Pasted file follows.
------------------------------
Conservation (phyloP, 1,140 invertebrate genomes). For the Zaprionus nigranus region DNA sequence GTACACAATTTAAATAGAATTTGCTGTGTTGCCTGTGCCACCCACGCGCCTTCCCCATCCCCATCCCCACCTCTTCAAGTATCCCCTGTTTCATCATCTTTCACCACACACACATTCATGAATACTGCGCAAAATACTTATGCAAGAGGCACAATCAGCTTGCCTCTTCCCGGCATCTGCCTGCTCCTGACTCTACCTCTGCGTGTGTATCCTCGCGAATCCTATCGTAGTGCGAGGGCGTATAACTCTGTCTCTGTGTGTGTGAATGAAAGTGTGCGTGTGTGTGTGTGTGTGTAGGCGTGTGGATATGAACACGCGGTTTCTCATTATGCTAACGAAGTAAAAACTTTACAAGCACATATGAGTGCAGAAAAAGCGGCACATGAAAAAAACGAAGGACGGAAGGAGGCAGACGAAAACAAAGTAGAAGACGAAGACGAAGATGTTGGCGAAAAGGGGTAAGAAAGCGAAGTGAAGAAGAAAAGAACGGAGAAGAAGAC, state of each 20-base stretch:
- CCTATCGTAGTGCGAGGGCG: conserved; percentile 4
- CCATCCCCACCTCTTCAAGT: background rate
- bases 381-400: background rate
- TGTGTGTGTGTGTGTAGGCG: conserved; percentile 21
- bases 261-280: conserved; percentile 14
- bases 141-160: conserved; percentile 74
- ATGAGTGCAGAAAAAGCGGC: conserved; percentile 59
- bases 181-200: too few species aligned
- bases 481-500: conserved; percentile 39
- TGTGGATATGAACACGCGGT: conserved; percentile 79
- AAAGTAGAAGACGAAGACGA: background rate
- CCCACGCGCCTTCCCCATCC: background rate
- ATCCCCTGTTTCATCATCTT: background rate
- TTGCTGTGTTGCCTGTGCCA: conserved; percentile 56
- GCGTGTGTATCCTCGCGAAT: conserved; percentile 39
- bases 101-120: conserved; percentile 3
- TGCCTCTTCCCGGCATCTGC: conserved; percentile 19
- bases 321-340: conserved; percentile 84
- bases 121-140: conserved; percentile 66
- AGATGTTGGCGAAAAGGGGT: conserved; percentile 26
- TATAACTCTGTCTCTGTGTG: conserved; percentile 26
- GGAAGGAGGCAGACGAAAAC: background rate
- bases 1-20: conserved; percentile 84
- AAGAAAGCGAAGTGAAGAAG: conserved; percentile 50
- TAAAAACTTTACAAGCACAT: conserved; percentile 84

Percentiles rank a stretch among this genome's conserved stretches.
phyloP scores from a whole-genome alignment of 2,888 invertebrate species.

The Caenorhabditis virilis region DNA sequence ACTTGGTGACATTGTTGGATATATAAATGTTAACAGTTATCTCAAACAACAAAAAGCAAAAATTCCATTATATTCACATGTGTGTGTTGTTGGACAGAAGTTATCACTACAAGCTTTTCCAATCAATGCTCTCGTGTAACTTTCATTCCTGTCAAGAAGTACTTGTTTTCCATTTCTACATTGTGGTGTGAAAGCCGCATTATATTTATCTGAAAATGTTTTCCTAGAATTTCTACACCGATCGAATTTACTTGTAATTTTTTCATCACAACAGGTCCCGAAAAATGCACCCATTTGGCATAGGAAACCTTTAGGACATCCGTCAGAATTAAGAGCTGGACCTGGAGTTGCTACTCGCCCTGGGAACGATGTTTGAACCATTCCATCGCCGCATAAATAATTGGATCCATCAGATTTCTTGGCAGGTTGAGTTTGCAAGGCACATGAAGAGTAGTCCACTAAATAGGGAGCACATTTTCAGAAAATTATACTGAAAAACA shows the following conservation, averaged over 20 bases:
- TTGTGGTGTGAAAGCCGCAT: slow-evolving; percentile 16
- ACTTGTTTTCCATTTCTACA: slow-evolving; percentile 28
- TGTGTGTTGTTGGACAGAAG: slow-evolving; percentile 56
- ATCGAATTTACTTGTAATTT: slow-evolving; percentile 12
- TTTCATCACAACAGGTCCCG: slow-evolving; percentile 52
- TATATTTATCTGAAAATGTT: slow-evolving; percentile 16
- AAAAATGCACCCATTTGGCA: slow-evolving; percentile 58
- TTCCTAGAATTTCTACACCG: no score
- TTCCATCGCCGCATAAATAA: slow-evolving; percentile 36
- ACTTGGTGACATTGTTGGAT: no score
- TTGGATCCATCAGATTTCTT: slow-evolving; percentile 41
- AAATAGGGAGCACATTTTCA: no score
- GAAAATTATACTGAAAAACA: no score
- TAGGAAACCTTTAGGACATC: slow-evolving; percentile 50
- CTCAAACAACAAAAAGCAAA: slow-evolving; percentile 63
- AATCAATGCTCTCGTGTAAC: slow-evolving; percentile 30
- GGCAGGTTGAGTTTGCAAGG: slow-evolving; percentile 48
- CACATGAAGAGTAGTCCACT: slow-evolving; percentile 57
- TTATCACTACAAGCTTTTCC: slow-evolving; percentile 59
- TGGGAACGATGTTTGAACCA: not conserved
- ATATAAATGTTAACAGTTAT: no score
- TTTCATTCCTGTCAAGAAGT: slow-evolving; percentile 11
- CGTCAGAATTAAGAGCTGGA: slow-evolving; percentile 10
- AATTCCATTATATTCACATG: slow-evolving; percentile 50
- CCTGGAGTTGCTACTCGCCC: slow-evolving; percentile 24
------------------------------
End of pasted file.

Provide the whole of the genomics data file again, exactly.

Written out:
Conservation (phyloP, 1,140 invertebrate genomes). For the Zaprionus nigranus region DNA sequence GTACACAATTTAAATAGAATTTGCTGTGTTGCCTGTGCCACCCACGCGCCTTCCCCATCCCCATCCCCACCTCTTCAAGTATCCCCTGTTTCATCATCTTTCACCACACACACATTCATGAATACTGCGCAAAATACTTATGCAAGAGGCACAATCAGCTTGCCTCTTCCCGGCATCTGCCTGCTCCTGACTCTACCTCTGCGTGTGTATCCTCGCGAATCCTATCGTAGTGCGAGGGCGTATAACTCTGTCTCTGTGTGTGTGAATGAAAGTGTGCGTGTGTGTGTGTGTGTGTAGGCGTGTGGATATGAACACGCGGTTTCTCATTATGCTAACGAAGTAAAAACTTTACAAGCACATATGAGTGCAGAAAAAGCGGCACATGAAAAAAACGAAGGACGGAAGGAGGCAGACGAAAACAAAGTAGAAGACGAAGACGAAGATGTTGGCGAAAAGGGGTAAGAAAGCGAAGTGAAGAAGAAAAGAACGGAGAAGAAGAC, state of each 20-base stretch:
- CCTATCGTAGTGCGAGGGCG: conserved; percentile 4
- CCATCCCCACCTCTTCAAGT: background rate
- bases 381-400: background rate
- TGTGTGTGTGTGTGTAGGCG: conserved; percentile 21
- bases 261-280: conserved; percentile 14
- bases 141-160: conserved; percentile 74
- ATGAGTGCAGAAAAAGCGGC: conserved; percentile 59
- bases 181-200: too few species aligned
- bases 481-500: conserved; percentile 39
- TGTGGATATGAACACGCGGT: conserved; percentile 79
- AAAGTAGAAGACGAAGACGA: background rate
- CCCACGCGCCTTCCCCATCC: background rate
- ATCCCCTGTTTCATCATCTT: background rate
- TTGCTGTGTTGCCTGTGCCA: conserved; percentile 56
- GCGTGTGTATCCTCGCGAAT: conserved; percentile 39
- bases 101-120: conserved; percentile 3
- TGCCTCTTCCCGGCATCTGC: conserved; percentile 19
- bases 321-340: conserved; percentile 84
- bases 121-140: conserved; percentile 66
- AGATGTTGGCGAAAAGGGGT: conserved; percentile 26
- TATAACTCTGTCTCTGTGTG: conserved; percentile 26
- GGAAGGAGGCAGACGAAAAC: background rate
- bases 1-20: conserved; percentile 84
- AAGAAAGCGAAGTGAAGAAG: conserved; percentile 50
- TAAAAACTTTACAAGCACAT: conserved; percentile 84

Percentiles rank a stretch among this genome's conserved stretches.
phyloP scores from a whole-genome alignment of 2,888 invertebrate species.

The Caenorhabditis virilis region DNA sequence ACTTGGTGACATTGTTGGATATATAAATGTTAACAGTTATCTCAAACAACAAAAAGCAAAAATTCCATTATATTCACATGTGTGTGTTGTTGGACAGAAGTTATCACTACAAGCTTTTCCAATCAATGCTCTCGTGTAACTTTCATTCCTGTCAAGAAGTACTTGTTTTCCATTTCTACATTGTGGTGTGAAAGCCGCATTATATTTATCTGAAAATGTTTTCCTAGAATTTCTACACCGATCGAATTTACTTGTAATTTTTTCATCACAACAGGTCCCGAAAAATGCACCCATTTGGCATAGGAAACCTTTAGGACATCCGTCAGAATTAAGAGCTGGACCTGGAGTTGCTACTCGCCCTGGGAACGATGTTTGAACCATTCCATCGCCGCATAAATAATTGGATCCATCAGATTTCTTGGCAGGTTGAGTTTGCAAGGCACATGAAGAGTAGTCCACTAAATAGGGAGCACATTTTCAGAAAATTATACTGAAAAACA shows the following conservation, averaged over 20 bases:
- TTGTGGTGTGAAAGCCGCAT: slow-evolving; percentile 16
- ACTTGTTTTCCATTTCTACA: slow-evolving; percentile 28
- TGTGTGTTGTTGGACAGAAG: slow-evolving; percentile 56
- ATCGAATTTACTTGTAATTT: slow-evolving; percentile 12
- TTTCATCACAACAGGTCCCG: slow-evolving; percentile 52
- TATATTTATCTGAAAATGTT: slow-evolving; percentile 16
- AAAAATGCACCCATTTGGCA: slow-evolving; percentile 58
- TTCCTAGAATTTCTACACCG: no score
- TTCCATCGCCGCATAAATAA: slow-evolving; percentile 36
- ACTTGGTGACATTGTTGGAT: no score
- TTGGATCCATCAGATTTCTT: slow-evolving; percentile 41
- AAATAGGGAGCACATTTTCA: no score
- GAAAATTATACTGAAAAACA: no score
- TAGGAAACCTTTAGGACATC: slow-evolving; percentile 50
- CTCAAACAACAAAAAGCAAA: slow-evolving; percentile 63
- AATCAATGCTCTCGTGTAAC: slow-evolving; percentile 30
- GGCAGGTTGAGTTTGCAAGG: slow-evolving; percentile 48
- CACATGAAGAGTAGTCCACT: slow-evolving; percentile 57
- TTATCACTACAAGCTTTTCC: slow-evolving; percentile 59
- TGGGAACGATGTTTGAACCA: not conserved
- ATATAAATGTTAACAGTTAT: no score
- TTTCATTCCTGTCAAGAAGT: slow-evolving; percentile 11
- CGTCAGAATTAAGAGCTGGA: slow-evolving; percentile 10
- AATTCCATTATATTCACATG: slow-evolving; percentile 50
- CCTGGAGTTGCTACTCGCCC: slow-evolving; percentile 24